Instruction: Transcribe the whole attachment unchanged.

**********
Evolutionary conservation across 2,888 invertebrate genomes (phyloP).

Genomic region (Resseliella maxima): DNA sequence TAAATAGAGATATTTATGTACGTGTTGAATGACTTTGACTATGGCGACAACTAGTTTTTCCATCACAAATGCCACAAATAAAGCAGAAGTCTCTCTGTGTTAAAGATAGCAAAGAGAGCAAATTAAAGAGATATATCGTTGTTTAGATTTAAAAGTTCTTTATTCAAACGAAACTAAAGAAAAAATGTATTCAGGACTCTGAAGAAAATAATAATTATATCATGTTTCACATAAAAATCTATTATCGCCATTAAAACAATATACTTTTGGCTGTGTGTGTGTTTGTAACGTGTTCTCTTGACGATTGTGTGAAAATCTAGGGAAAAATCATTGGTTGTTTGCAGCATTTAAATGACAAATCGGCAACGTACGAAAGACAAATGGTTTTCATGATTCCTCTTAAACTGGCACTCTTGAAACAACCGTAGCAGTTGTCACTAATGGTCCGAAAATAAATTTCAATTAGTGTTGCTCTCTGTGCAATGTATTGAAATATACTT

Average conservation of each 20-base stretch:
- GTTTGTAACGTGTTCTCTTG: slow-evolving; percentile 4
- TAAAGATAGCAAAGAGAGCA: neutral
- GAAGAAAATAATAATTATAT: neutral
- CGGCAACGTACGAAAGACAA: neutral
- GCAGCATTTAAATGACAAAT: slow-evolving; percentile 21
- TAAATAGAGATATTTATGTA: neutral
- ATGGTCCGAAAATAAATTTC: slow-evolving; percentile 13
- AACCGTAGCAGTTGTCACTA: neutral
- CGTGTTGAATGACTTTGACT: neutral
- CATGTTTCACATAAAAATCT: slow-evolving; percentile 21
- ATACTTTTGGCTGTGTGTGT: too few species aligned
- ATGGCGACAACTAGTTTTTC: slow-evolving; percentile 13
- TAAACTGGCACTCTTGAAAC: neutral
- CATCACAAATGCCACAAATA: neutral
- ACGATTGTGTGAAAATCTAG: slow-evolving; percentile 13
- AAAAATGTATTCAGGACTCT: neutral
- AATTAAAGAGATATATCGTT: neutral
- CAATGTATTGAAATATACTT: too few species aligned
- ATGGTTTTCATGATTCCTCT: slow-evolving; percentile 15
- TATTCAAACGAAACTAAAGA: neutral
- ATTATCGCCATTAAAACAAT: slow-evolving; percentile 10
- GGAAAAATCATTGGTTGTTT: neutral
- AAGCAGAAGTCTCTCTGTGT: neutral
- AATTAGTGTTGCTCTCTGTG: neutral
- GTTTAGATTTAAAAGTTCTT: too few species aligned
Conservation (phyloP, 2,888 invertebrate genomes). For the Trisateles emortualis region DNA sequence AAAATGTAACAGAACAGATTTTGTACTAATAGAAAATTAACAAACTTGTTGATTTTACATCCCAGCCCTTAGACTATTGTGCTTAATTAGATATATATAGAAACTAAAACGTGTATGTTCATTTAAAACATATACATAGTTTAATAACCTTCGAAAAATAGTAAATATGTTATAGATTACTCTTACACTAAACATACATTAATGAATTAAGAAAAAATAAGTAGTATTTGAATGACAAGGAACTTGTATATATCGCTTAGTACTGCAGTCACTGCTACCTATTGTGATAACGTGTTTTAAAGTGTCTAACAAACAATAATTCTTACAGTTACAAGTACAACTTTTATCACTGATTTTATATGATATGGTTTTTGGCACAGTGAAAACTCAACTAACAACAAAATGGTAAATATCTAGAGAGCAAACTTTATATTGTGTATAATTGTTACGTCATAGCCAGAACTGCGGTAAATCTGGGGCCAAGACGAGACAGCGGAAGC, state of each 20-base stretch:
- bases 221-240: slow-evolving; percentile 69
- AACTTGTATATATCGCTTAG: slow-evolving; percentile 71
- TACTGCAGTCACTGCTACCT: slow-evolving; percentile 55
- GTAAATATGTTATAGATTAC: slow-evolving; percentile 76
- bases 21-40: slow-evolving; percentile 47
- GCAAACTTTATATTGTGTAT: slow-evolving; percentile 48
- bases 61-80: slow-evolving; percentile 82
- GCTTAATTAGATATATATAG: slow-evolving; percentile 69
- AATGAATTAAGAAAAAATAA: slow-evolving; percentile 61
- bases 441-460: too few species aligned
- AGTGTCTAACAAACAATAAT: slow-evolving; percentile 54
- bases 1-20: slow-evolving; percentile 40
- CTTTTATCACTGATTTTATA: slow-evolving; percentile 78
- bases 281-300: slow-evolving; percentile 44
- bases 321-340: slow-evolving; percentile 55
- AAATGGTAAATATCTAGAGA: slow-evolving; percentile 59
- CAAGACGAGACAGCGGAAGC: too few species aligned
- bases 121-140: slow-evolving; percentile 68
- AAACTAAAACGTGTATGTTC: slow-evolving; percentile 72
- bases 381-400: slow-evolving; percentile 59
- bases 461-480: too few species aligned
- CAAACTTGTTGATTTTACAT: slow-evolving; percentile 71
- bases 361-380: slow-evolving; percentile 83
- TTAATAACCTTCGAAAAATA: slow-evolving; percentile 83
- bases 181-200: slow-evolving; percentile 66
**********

Evolutionary conservation across 2,888 invertebrate genomes (phyloP).

Genomic region (Resseliella maxima): DNA sequence TAAATAGAGATATTTATGTACGTGTTGAATGACTTTGACTATGGCGACAACTAGTTTTTCCATCACAAATGCCACAAATAAAGCAGAAGTCTCTCTGTGTTAAAGATAGCAAAGAGAGCAAATTAAAGAGATATATCGTTGTTTAGATTTAAAAGTTCTTTATTCAAACGAAACTAAAGAAAAAATGTATTCAGGACTCTGAAGAAAATAATAATTATATCATGTTTCACATAAAAATCTATTATCGCCATTAAAACAATATACTTTTGGCTGTGTGTGTGTTTGTAACGTGTTCTCTTGACGATTGTGTGAAAATCTAGGGAAAAATCATTGGTTGTTTGCAGCATTTAAATGACAAATCGGCAACGTACGAAAGACAAATGGTTTTCATGATTCCTCTTAAACTGGCACTCTTGAAACAACCGTAGCAGTTGTCACTAATGGTCCGAAAATAAATTTCAATTAGTGTTGCTCTCTGTGCAATGTATTGAAATATACTT

Average conservation of each 20-base stretch:
- GTTTGTAACGTGTTCTCTTG: slow-evolving; percentile 4
- TAAAGATAGCAAAGAGAGCA: neutral
- GAAGAAAATAATAATTATAT: neutral
- CGGCAACGTACGAAAGACAA: neutral
- GCAGCATTTAAATGACAAAT: slow-evolving; percentile 21
- TAAATAGAGATATTTATGTA: neutral
- ATGGTCCGAAAATAAATTTC: slow-evolving; percentile 13
- AACCGTAGCAGTTGTCACTA: neutral
- CGTGTTGAATGACTTTGACT: neutral
- CATGTTTCACATAAAAATCT: slow-evolving; percentile 21
- ATACTTTTGGCTGTGTGTGT: too few species aligned
- ATGGCGACAACTAGTTTTTC: slow-evolving; percentile 13
- TAAACTGGCACTCTTGAAAC: neutral
- CATCACAAATGCCACAAATA: neutral
- ACGATTGTGTGAAAATCTAG: slow-evolving; percentile 13
- AAAAATGTATTCAGGACTCT: neutral
- AATTAAAGAGATATATCGTT: neutral
- CAATGTATTGAAATATACTT: too few species aligned
- ATGGTTTTCATGATTCCTCT: slow-evolving; percentile 15
- TATTCAAACGAAACTAAAGA: neutral
- ATTATCGCCATTAAAACAAT: slow-evolving; percentile 10
- GGAAAAATCATTGGTTGTTT: neutral
- AAGCAGAAGTCTCTCTGTGT: neutral
- AATTAGTGTTGCTCTCTGTG: neutral
- GTTTAGATTTAAAAGTTCTT: too few species aligned
Conservation (phyloP, 2,888 invertebrate genomes). For the Trisateles emortualis region DNA sequence AAAATGTAACAGAACAGATTTTGTACTAATAGAAAATTAACAAACTTGTTGATTTTACATCCCAGCCCTTAGACTATTGTGCTTAATTAGATATATATAGAAACTAAAACGTGTATGTTCATTTAAAACATATACATAGTTTAATAACCTTCGAAAAATAGTAAATATGTTATAGATTACTCTTACACTAAACATACATTAATGAATTAAGAAAAAATAAGTAGTATTTGAATGACAAGGAACTTGTATATATCGCTTAGTACTGCAGTCACTGCTACCTATTGTGATAACGTGTTTTAAAGTGTCTAACAAACAATAATTCTTACAGTTACAAGTACAACTTTTATCACTGATTTTATATGATATGGTTTTTGGCACAGTGAAAACTCAACTAACAACAAAATGGTAAATATCTAGAGAGCAAACTTTATATTGTGTATAATTGTTACGTCATAGCCAGAACTGCGGTAAATCTGGGGCCAAGACGAGACAGCGGAAGC, state of each 20-base stretch:
- bases 221-240: slow-evolving; percentile 69
- AACTTGTATATATCGCTTAG: slow-evolving; percentile 71
- TACTGCAGTCACTGCTACCT: slow-evolving; percentile 55
- GTAAATATGTTATAGATTAC: slow-evolving; percentile 76
- bases 21-40: slow-evolving; percentile 47
- GCAAACTTTATATTGTGTAT: slow-evolving; percentile 48
- bases 61-80: slow-evolving; percentile 82
- GCTTAATTAGATATATATAG: slow-evolving; percentile 69
- AATGAATTAAGAAAAAATAA: slow-evolving; percentile 61
- bases 441-460: too few species aligned
- AGTGTCTAACAAACAATAAT: slow-evolving; percentile 54
- bases 1-20: slow-evolving; percentile 40
- CTTTTATCACTGATTTTATA: slow-evolving; percentile 78
- bases 281-300: slow-evolving; percentile 44
- bases 321-340: slow-evolving; percentile 55
- AAATGGTAAATATCTAGAGA: slow-evolving; percentile 59
- CAAGACGAGACAGCGGAAGC: too few species aligned
- bases 121-140: slow-evolving; percentile 68
- AAACTAAAACGTGTATGTTC: slow-evolving; percentile 72
- bases 381-400: slow-evolving; percentile 59
- bases 461-480: too few species aligned
- CAAACTTGTTGATTTTACAT: slow-evolving; percentile 71
- bases 361-380: slow-evolving; percentile 83
- TTAATAACCTTCGAAAAATA: slow-evolving; percentile 83
- bases 181-200: slow-evolving; percentile 66